Mendel’s peas in bloom

The peas I brought back from the Mendel Museum in Brno are blooming! At times like this I wish I had a better grasp of genetics. I am writing about my grandmother (from Horni Lomna) and my mother (who never knew her birth parents) and trying to figure out some of the mysteries of families. So planting these peas seemed like a good way to think about origins, inherited traits, and other considerations of who we are, and why. How much of our personality and physiology comes from our families and how much we shape our own selves.

Here are the peas, the seeds of which were smooth:

White flowers! I have this little chart on my desk and know what to expect now…

I have hazel eyes and John’s are hazel too; this means we’re both hybrid brown, I think. We have three children, one with hazel eyes and two with blue eyes. My father’s eyes were green — also hybrid brown — and my mother’s were (I think) true brown. John’s mum’s eyes are hazel and his father’s were blue-grey.  I have three brothers, all with either hybrid or true brown eyes.  I wish I knew how to make sense of this.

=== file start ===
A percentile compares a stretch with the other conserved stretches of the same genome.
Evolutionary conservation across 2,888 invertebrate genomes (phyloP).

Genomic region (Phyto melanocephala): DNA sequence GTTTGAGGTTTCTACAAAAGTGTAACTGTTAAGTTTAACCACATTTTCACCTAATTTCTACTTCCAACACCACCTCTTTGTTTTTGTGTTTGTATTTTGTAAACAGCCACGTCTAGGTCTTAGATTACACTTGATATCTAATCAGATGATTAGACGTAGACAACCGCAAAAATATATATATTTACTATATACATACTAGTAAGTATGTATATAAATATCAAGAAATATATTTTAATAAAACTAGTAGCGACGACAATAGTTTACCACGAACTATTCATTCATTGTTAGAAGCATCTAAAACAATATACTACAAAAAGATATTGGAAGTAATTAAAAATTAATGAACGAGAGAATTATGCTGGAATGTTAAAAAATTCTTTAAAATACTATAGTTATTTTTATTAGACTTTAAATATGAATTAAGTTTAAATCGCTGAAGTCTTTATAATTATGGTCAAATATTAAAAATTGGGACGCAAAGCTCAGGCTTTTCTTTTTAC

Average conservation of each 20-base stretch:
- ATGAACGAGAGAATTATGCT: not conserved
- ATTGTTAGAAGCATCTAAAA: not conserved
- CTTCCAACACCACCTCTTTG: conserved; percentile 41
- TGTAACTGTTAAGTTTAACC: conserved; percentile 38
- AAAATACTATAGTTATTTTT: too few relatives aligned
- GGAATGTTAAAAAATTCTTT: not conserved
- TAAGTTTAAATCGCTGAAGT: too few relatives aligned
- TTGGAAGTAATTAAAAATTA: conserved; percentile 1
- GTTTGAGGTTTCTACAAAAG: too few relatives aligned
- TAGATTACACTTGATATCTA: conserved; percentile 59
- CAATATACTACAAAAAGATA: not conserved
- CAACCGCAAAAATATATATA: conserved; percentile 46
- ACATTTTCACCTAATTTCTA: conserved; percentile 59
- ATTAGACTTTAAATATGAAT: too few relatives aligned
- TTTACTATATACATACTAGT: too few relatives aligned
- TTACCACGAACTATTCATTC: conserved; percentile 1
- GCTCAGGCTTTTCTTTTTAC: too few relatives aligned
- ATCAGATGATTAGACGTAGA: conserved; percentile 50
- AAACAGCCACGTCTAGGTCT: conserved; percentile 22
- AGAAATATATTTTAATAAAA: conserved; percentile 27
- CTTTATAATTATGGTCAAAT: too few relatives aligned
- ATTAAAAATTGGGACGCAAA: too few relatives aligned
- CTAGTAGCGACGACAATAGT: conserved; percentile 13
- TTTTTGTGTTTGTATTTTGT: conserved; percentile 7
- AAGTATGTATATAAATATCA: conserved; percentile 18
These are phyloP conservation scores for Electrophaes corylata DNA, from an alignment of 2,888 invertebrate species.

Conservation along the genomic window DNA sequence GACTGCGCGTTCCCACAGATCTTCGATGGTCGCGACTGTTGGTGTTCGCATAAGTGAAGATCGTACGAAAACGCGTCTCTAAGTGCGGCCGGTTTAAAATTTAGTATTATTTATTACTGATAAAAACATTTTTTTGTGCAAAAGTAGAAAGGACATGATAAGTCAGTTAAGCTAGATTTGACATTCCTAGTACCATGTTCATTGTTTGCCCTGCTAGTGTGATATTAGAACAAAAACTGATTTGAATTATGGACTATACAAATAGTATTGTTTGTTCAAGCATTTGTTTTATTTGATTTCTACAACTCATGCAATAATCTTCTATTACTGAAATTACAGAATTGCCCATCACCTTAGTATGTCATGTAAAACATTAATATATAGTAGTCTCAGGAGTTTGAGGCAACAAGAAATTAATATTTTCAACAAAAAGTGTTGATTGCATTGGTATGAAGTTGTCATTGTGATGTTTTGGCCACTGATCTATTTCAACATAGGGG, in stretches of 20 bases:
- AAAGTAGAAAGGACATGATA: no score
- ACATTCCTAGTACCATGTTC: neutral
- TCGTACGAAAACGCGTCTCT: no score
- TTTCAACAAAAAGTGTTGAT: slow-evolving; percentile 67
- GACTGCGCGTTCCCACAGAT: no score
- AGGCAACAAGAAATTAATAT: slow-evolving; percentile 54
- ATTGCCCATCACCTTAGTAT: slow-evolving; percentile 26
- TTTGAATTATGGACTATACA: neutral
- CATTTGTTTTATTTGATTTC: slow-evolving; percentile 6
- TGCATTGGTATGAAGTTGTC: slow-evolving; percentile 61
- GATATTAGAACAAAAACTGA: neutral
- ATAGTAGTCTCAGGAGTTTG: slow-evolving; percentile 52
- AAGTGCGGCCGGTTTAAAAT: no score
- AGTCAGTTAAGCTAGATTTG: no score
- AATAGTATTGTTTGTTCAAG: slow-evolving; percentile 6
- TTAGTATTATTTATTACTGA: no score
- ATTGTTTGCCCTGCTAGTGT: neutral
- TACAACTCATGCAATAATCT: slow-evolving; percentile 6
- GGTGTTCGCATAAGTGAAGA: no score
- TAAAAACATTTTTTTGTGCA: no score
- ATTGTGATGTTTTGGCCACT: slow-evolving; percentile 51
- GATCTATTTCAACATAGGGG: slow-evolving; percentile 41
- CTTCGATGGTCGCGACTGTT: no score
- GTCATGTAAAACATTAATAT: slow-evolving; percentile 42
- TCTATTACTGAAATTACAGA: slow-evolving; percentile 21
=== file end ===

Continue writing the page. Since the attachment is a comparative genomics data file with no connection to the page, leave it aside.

2 thoughts on “Mendel’s peas in bloom”

  1. My sister has wonderful hazel eyes, and so does my daughter. My mother’s were blue, my father’s were brown. I don’t know where those marvellous hazel eyes came from. It’s interesting and curious to think about.

  2. Yes, the whole area of inherited traits can be puzzling to those of us with literature in our backgrounds, not science! I intend to have our Brendan help me a little with the math! At the Mendel Museum, I could follow the logic until the third generation and then I felt hopelessly lost. It was lovely though to be there among his pruning tools, his bee-keeping notes, and his meteorological stations.

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